Thompson was not a candidate for re-election in 2002. He had publicly stated his unwillingness to have the Senate become a long-term career. Although he announced in the wake of the September 11, 2001 attacks his intention to seek re-election ("Now is not the time for me to leave," said Thompson at the time), upon further reflection, he decided against it. The decision seems to have been prompted in large part by the death of his daughter.
From 2002 to 2005, Thompson was head of the Federal City Council, a group of business, civic, education, and other leaders interested in economic development in Washington, DC.
After leaving the Senate in 2003, Thompson's only lobbying work was for the London-based reinsurance company Equitas Ltd. He was paid $760,000 between 2004 and 2006 to help prevent passage of legislation that Equitas said unfairly singled them out for unfavorable treatment regarding asbestos claims. Thompson spokesman Mark Corrallo said that Thompson was proud to have been a lobbyist and believed in Equitas' cause.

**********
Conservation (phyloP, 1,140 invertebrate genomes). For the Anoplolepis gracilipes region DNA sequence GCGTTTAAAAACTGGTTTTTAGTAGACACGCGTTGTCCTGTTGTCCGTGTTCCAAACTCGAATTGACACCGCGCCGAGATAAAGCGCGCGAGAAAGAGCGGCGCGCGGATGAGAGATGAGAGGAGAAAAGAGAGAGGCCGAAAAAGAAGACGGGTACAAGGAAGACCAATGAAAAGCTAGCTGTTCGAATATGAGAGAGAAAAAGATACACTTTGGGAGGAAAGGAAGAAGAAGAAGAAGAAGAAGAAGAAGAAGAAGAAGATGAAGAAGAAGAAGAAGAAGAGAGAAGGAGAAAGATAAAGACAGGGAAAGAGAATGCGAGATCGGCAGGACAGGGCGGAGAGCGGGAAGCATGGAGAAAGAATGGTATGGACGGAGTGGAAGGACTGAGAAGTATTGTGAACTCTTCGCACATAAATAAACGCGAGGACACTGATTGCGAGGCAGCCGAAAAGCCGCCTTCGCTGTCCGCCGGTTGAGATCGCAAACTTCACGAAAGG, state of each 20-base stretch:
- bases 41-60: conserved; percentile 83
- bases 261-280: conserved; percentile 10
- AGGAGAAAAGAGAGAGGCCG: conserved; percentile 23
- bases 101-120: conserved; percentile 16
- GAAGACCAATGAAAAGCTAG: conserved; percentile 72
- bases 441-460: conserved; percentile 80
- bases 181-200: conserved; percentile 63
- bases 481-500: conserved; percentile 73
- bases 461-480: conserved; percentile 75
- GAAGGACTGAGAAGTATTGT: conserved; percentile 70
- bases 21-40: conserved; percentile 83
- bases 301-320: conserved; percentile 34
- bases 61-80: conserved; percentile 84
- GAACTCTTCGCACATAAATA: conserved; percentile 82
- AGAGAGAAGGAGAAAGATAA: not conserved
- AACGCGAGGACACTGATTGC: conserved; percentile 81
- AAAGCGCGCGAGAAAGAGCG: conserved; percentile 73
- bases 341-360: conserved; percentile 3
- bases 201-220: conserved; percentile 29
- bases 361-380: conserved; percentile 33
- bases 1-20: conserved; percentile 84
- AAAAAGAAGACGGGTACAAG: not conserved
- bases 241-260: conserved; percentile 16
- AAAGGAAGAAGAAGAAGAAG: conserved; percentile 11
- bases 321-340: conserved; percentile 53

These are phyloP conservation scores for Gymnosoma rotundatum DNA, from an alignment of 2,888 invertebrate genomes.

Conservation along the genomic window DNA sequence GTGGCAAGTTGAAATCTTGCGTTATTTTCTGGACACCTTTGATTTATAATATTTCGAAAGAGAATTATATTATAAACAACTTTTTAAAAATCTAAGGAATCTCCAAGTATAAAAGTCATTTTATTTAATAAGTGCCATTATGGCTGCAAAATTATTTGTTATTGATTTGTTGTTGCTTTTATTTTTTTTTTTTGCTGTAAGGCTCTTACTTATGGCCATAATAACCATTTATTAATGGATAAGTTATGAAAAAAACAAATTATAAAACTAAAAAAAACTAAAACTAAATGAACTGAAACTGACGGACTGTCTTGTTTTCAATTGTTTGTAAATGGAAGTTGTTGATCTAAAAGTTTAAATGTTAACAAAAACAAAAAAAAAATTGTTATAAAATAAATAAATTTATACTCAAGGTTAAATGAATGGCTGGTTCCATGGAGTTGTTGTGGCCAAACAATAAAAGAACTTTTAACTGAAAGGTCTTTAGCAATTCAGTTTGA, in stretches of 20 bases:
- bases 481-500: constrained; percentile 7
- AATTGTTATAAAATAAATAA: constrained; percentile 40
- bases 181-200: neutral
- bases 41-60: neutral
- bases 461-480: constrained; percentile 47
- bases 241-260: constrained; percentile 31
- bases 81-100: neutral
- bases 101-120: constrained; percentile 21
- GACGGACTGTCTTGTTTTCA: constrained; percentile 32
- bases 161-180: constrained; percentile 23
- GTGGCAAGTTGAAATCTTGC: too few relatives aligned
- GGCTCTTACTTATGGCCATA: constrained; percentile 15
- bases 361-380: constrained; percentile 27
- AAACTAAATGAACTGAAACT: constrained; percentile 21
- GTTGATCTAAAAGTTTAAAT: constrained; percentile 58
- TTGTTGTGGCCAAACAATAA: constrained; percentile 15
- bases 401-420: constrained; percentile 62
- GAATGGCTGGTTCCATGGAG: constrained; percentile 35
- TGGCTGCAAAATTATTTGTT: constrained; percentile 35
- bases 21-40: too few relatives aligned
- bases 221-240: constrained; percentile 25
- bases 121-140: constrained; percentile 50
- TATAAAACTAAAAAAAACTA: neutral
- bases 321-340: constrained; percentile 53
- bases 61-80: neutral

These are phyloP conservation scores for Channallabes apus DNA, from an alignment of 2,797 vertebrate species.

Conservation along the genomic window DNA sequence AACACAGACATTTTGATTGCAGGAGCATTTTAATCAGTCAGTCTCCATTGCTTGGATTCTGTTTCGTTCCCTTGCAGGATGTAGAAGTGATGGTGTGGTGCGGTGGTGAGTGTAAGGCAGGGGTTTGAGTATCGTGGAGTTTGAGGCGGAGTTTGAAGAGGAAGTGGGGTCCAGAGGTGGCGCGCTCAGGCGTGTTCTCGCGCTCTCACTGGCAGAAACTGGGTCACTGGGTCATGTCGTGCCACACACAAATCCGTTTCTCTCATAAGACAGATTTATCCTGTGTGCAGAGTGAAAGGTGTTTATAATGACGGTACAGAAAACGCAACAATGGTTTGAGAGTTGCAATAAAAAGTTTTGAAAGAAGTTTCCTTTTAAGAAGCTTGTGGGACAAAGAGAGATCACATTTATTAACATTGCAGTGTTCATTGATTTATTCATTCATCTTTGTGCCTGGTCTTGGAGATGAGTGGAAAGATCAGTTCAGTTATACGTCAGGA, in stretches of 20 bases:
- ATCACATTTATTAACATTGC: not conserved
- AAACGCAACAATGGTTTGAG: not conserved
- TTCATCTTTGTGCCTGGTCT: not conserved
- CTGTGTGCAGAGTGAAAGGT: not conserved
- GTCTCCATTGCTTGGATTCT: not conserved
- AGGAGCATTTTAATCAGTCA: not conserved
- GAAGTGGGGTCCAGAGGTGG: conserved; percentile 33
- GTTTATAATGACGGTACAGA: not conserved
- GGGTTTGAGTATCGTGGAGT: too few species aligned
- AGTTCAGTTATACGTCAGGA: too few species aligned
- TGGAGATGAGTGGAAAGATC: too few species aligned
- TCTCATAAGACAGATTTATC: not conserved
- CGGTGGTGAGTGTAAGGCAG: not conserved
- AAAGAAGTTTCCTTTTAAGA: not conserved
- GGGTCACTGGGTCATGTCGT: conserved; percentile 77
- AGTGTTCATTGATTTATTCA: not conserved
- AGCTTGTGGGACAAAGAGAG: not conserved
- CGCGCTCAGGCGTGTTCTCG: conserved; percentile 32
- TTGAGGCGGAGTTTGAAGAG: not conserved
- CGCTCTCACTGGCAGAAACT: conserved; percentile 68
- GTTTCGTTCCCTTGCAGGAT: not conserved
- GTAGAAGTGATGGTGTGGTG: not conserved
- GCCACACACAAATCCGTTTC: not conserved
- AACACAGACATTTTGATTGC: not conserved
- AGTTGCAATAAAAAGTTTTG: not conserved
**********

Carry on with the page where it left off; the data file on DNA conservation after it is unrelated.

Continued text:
In March 2003, Thompson was featured in a commercial by the conservative nonprofit group Citizens United that advocated the invasion of Iraq, stating: "When people ask what has Saddam done to us, I ask, what had the 9/11 hijackers done to us -- before 9/11."
Thompson was diagnosed with non-Hodgkin's lymphoma (NHL), a form of cancer, in 2004. In 2007, Thompson stated, "I have had no illness from it, or even any symptoms. My life expectancy should not be affected. I am in remission, and it is very treatable with drugs if treatment is needed in the future—and with no debilitating side effects." Reportedly indolent, Thompson's NHL was the lowest of three grades of NHL, and was the rare nodal marginal zone lymphoma. It accounts for only 1–3% of all cases.